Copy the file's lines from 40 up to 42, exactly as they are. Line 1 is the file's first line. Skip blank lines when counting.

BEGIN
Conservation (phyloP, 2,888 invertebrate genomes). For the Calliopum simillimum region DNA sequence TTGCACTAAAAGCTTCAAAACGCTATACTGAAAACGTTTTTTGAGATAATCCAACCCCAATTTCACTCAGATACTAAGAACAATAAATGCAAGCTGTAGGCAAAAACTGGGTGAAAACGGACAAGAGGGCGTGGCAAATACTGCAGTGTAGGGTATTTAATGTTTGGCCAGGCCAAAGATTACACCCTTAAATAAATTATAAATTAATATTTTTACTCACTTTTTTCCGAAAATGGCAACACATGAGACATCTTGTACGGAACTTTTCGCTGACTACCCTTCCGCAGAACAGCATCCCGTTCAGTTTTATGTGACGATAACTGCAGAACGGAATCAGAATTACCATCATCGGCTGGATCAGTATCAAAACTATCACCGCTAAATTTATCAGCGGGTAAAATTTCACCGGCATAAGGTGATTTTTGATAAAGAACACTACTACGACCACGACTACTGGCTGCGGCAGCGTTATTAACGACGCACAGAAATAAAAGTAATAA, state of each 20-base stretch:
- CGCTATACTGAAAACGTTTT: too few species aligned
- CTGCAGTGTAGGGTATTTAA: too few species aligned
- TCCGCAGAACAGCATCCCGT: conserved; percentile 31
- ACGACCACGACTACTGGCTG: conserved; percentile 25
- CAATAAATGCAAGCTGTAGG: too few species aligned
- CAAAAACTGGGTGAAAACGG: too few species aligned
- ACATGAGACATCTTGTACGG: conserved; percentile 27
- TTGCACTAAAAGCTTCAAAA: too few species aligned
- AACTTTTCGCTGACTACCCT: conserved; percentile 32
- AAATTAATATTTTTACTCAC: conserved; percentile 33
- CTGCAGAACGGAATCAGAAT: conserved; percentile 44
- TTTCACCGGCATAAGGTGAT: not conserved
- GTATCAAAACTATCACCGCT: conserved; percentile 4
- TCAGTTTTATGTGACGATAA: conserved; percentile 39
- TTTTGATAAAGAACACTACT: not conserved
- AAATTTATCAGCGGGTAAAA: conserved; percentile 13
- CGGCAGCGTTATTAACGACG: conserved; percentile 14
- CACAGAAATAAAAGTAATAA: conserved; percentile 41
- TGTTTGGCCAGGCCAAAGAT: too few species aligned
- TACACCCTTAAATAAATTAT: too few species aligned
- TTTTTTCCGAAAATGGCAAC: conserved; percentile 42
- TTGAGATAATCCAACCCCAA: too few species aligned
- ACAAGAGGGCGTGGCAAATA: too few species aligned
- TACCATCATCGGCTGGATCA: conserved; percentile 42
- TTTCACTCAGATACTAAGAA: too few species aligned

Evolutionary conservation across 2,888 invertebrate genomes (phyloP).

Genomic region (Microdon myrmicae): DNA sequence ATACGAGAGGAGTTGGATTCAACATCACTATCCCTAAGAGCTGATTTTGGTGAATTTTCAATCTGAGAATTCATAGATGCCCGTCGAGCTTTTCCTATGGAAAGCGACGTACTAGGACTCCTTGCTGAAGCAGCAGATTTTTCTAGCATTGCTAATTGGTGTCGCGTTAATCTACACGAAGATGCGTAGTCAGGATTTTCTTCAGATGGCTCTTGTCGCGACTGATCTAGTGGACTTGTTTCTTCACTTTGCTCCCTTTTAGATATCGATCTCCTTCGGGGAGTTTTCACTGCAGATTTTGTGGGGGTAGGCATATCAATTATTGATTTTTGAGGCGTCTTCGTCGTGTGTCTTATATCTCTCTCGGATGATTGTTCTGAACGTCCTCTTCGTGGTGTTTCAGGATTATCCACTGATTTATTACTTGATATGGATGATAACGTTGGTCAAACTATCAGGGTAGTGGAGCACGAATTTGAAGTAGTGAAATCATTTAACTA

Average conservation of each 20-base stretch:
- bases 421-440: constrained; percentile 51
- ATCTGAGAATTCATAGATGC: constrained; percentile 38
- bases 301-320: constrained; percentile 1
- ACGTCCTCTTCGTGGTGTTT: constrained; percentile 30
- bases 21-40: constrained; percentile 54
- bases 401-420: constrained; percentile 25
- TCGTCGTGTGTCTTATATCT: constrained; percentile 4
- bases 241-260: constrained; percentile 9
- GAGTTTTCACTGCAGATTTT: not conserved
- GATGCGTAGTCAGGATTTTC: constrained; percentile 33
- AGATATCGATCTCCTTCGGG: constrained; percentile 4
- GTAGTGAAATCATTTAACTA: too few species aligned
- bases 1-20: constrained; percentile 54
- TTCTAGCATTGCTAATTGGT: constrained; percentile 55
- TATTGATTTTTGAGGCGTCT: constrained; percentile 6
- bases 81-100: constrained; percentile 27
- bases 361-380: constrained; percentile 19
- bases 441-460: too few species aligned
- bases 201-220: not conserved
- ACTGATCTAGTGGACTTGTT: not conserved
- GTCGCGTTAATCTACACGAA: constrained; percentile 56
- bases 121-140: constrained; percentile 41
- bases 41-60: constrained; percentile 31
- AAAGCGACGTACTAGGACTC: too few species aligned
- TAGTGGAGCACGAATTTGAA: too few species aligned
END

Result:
- AGATATCGATCTCCTTCGGG: constrained; percentile 4
- GTAGTGAAATCATTTAACTA: too few species aligned
- bases 1-20: constrained; percentile 54